The issues then and now are not identical. But if you scratch beneath the surface you see a lot of the same elements — racism, antisemitism, xenophobia — basically, a deep fear of diversity challenging White hegemony, all framed in slogans about patriotism and traditional values.  See also David Smith How Tucker Carlson and the far right embraced Hungary’s authoritarian leader at The Guardian.

The Right: Still Racist After All These Years

Ruth Marcus writes that the reactions to President Biden’s pledge to nominate a Black woman to the Supreme Court are “racially tinged.” Tinged my ass; the Right’s reaction is reeking with racism. The dog whistles have become megaphones.

Marcus provides several examples and also notes that past presidents have explicitly announced that they intended to nominate a woman (Reagan, who then nominated Sandra Day O’Connor) or a Black (Bush I, who then nominated Clarence Thomas to “replace,” or at least sit in the chair of, Thurgood Marshall).

Paul Waldman also describes The race-baiting response to Biden’s Supreme Court pledge.

Conservative legal scholar Ilya Shapiro tweeted that rather than picking a male candidate Shapiro judged to be the “objectively best pick,” Biden would succumb to the “latest intersectional hierarchy” and choose a “lesser black woman.” (He later deleted the tweet and apologized.)

Do tell.

Meanwhile, the Wall Street Journal editorial page said choosing a Black woman “elevates skin color over qualifications,” as though it would be impossible to find a Black woman who is also qualified. “I mean, what kind of qualification is that, being a Black woman?” asked Fox’s Maria Bartiromo.

“They can overtly discriminate against people,” lamented Ben Shapiro. Tucker Carlson issued a ten-minute rant about the injustice of it all, concluding with the suggestion that George Floyd’s sister should be the nominee.

“She is not a judge or a lawyer or whatever, but in this case, who cares?” Carlson said. “Clearly, that’s not the point anymore.”

The point, of course, is that diversity has value, and quality won’t be compromised. If you want to see an example of quality being compromised, review the Clarence Thomas or Brett Kavanaugh nominations. Or Amy Coney Barrett’s, for that matter.

Dahlia Lithwick and Mark Joseph Stern:

Biden has many extraordinary candidates on his short list. But for reasons that should surprise nobody who’s been paying attention to recent history, these early commenters do not appear to see these candidates’ impeccable credentials and extraordinary accomplishments. Instead, they have opted to prejudge any Black woman, and indeed all Black women nominees, as inherently inferior and underqualified.

Conservative critics—not content with a 6–3 supermajority achieved by holding one seat open for almost a year, then filling another in a matter of weeks—aren’t willing to graciously take their win while Biden confirms a new justice, which in no way affects the balance on the court. They aren’t even willing to wait for a name. And in a neat bit of gaslighting, they also claim that Biden and his defenders are the real racists. And in the event that you believe this is just a little confirmation-game bluster, consider that they are laying the groundwork to single out whoever this next justice will be as unqualified and inferior for decades to come. Think we’re imagining things? Just ask Justice Sonia Sotomayor.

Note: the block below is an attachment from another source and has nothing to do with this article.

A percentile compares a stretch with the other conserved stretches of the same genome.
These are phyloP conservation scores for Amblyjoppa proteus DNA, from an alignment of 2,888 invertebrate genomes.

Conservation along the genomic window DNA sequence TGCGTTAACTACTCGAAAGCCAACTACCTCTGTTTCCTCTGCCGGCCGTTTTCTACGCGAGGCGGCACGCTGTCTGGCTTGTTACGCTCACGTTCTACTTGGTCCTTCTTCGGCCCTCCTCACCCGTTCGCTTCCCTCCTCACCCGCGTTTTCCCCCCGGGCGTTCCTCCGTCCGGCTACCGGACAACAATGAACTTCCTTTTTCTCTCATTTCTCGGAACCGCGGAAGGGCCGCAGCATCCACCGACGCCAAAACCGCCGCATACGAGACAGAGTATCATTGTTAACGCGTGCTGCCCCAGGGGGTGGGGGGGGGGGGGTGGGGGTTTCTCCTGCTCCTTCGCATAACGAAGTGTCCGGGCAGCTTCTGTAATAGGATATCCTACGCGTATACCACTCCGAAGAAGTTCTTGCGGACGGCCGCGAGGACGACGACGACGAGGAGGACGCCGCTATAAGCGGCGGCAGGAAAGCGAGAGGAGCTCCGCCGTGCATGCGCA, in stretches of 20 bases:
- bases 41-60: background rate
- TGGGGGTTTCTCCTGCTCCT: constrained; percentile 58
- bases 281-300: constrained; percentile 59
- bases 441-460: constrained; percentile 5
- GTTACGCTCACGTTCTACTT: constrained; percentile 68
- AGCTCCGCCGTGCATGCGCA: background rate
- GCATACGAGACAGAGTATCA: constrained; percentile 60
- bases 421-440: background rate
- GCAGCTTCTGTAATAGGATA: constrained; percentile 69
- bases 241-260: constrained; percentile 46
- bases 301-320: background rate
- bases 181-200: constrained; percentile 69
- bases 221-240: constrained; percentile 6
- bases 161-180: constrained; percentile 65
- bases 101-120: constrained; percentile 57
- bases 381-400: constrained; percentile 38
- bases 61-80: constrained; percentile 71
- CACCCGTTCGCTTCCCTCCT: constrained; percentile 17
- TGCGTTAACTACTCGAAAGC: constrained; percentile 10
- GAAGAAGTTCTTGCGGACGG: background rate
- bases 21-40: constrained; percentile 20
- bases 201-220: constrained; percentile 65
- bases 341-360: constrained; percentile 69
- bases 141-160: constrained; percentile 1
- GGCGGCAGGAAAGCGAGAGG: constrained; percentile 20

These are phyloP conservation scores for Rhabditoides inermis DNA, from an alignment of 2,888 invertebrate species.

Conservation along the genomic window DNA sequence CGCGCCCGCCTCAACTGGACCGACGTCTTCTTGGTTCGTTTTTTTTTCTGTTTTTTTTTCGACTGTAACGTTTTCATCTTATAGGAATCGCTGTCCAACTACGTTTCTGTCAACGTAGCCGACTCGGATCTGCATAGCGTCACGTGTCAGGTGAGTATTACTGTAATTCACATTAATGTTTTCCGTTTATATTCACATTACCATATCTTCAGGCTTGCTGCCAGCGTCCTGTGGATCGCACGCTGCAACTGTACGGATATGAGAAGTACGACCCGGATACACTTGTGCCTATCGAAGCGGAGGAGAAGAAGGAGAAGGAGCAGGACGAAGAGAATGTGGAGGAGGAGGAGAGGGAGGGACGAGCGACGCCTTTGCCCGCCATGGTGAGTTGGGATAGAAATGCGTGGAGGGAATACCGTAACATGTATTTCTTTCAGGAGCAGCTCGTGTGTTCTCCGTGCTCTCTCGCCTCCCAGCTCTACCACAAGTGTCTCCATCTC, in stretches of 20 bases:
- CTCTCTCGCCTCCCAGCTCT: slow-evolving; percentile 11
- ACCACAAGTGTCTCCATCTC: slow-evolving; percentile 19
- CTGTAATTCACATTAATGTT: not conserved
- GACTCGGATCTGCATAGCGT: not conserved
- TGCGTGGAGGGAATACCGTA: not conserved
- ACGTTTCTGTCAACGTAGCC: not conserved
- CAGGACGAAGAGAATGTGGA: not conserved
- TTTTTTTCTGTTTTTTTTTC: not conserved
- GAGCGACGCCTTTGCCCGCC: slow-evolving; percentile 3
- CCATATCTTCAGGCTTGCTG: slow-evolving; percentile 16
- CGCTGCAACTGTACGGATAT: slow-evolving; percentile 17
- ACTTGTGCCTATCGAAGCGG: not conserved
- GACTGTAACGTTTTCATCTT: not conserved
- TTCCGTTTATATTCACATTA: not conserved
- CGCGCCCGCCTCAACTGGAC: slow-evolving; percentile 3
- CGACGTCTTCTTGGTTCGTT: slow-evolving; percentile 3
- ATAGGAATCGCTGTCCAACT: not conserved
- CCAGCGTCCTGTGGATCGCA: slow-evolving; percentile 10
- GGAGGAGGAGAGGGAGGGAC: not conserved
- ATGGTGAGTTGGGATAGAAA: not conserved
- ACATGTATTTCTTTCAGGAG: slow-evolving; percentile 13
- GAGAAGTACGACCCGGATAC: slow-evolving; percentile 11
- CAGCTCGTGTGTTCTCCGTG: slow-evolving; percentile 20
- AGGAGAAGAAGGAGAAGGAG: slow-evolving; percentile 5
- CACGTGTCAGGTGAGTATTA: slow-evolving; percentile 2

Lithwick and Stern document that whenever a Democrat nominates someone other than a White man for the Supreme Court, the opposition declares “that nominee is inherently suspect—a presumptive unqualified beneficiary of affirmative action until proven otherwise.”

This toxic ideology emerged when President Barack Obama put forward Justice Sonia Sotomayor in 2009. Ilya Shapiro, a conservative lawyer and commentator who will soon teach at Georgetown University Law Center, smeared her as a blatant affirmative action pick. In a notorious CNN article published at the time of her nomination, he wrote that Sotomayor “would not have even been on the short list if she were not Hispanic. She is not one of the leading lights of the federal judiciary.” Obama never said he wanted a Latina for the spot, but Shapiro nevertheless deduced that she was selected on the basis of her race and gender. He could not believe Obama would nominate a Latina due to her accomplishments alone.

(Yeah, that’s the same Ilya Shapiro who tweeted that Biden would succumb to the “latest intersectional hierarchy” and choose a “lesser black woman.” Shapiro, a fellow at the Cato Institute, recently was hired to lecture at Georgetown University law school. But the Georgetown law dean called Shapiro’s “lesser black woman” remark “appalling.” We’ll see if Shapiro keeps his new job.)